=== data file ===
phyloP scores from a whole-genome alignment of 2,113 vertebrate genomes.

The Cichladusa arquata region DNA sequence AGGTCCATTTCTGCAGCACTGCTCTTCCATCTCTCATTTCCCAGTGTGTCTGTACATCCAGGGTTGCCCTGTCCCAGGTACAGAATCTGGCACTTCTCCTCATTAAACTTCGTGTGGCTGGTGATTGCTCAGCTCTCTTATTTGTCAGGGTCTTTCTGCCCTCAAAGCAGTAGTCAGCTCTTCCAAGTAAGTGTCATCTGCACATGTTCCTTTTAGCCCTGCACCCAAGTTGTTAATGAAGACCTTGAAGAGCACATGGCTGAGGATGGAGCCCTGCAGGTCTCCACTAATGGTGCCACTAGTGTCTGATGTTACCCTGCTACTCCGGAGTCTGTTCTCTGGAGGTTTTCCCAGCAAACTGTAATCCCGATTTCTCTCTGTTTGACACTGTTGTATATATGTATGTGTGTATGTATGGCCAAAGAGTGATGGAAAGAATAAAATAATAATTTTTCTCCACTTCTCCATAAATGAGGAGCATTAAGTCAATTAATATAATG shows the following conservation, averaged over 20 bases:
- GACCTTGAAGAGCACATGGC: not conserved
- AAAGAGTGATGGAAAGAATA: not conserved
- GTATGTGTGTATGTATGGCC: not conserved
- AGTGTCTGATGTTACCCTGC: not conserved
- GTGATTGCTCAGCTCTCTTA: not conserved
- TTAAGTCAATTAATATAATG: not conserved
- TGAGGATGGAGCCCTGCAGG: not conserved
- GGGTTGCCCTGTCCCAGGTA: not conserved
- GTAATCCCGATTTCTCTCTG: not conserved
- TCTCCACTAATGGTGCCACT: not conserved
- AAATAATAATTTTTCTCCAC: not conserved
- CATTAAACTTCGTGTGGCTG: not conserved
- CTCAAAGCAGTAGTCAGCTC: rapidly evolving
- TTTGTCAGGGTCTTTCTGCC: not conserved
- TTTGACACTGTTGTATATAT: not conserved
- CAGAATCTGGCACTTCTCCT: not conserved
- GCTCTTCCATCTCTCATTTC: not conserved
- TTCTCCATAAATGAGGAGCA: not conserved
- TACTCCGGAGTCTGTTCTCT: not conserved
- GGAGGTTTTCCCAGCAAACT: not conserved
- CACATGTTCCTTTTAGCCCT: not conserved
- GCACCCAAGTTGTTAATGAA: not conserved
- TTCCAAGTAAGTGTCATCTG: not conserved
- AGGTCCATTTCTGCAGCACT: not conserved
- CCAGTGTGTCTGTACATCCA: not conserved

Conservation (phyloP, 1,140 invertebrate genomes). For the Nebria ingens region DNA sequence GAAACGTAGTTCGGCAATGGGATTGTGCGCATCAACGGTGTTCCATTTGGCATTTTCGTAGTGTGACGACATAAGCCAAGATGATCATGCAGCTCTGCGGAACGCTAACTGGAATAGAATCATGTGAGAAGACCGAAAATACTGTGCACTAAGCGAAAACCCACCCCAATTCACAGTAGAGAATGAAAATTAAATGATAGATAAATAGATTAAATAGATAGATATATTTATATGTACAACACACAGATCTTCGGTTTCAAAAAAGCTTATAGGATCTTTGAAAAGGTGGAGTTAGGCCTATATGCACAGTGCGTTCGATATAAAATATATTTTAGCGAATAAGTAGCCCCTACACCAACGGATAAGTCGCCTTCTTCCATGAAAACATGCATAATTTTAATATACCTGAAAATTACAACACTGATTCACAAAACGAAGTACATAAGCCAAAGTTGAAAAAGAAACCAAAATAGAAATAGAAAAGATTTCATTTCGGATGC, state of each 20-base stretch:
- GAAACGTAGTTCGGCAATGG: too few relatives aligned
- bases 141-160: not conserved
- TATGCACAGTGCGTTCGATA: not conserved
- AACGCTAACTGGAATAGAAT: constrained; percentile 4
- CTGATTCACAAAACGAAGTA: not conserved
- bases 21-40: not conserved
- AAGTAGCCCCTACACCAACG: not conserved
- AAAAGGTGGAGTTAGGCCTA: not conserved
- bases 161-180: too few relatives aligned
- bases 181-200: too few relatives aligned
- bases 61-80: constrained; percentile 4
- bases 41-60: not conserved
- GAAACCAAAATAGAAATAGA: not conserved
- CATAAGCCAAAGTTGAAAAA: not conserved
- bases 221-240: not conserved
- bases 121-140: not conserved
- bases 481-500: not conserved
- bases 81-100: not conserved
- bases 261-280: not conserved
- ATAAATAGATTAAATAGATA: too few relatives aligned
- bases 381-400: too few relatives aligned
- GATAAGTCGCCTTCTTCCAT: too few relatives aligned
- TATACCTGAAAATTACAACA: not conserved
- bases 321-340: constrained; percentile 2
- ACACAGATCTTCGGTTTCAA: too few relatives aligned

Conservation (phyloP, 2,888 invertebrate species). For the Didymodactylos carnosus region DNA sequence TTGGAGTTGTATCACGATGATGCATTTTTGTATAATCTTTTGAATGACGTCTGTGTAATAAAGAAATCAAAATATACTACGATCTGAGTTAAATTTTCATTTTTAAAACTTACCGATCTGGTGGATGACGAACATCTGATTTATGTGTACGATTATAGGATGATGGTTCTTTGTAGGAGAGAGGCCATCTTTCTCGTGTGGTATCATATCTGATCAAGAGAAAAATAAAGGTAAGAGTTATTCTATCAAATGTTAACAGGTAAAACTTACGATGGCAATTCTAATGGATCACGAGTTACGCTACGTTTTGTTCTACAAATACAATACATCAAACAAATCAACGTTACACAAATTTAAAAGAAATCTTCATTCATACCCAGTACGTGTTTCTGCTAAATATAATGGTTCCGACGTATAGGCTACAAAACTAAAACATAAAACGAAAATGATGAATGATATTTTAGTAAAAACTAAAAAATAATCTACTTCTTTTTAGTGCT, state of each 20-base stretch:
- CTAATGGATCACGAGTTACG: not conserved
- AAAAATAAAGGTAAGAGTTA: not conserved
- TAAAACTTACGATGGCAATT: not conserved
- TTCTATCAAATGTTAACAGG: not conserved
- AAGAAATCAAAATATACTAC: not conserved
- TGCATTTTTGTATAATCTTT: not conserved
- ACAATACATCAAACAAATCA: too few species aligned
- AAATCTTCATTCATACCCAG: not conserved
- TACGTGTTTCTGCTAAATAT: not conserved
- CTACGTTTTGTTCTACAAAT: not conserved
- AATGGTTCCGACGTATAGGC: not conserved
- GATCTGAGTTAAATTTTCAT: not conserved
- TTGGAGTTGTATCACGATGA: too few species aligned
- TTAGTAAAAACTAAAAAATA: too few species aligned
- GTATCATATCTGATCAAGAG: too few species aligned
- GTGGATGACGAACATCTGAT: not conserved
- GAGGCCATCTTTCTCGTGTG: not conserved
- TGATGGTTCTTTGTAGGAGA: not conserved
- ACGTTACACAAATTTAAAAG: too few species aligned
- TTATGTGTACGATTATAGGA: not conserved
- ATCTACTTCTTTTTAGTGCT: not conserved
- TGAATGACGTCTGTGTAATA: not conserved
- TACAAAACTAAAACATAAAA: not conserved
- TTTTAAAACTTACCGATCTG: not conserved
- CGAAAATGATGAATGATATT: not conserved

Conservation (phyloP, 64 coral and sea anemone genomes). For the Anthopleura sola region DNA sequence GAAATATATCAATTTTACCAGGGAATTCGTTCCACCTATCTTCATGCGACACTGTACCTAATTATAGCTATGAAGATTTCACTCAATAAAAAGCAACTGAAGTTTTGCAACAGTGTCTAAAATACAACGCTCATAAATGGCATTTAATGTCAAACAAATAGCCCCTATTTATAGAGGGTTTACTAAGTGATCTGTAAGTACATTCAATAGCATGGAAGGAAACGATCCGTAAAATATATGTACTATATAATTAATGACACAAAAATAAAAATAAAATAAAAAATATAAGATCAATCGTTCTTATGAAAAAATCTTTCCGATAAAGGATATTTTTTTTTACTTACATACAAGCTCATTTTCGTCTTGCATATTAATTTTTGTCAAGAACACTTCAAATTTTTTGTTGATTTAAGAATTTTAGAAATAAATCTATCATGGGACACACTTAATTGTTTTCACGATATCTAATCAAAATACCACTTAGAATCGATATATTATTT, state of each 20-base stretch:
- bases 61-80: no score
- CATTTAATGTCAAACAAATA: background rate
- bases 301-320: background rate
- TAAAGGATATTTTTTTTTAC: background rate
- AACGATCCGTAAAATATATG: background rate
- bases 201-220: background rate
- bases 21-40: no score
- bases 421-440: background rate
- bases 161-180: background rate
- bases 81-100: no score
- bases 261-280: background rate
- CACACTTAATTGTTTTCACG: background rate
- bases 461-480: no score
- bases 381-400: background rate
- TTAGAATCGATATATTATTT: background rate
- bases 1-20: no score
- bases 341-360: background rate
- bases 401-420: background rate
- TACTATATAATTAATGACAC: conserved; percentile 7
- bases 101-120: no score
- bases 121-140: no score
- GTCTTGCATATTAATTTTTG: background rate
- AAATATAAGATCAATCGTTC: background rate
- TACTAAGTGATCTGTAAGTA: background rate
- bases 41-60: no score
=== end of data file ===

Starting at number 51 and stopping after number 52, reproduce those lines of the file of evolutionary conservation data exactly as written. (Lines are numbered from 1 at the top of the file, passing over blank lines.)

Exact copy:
- TATACCTGAAAATTACAACA: not conserved
- bases 321-340: constrained; percentile 2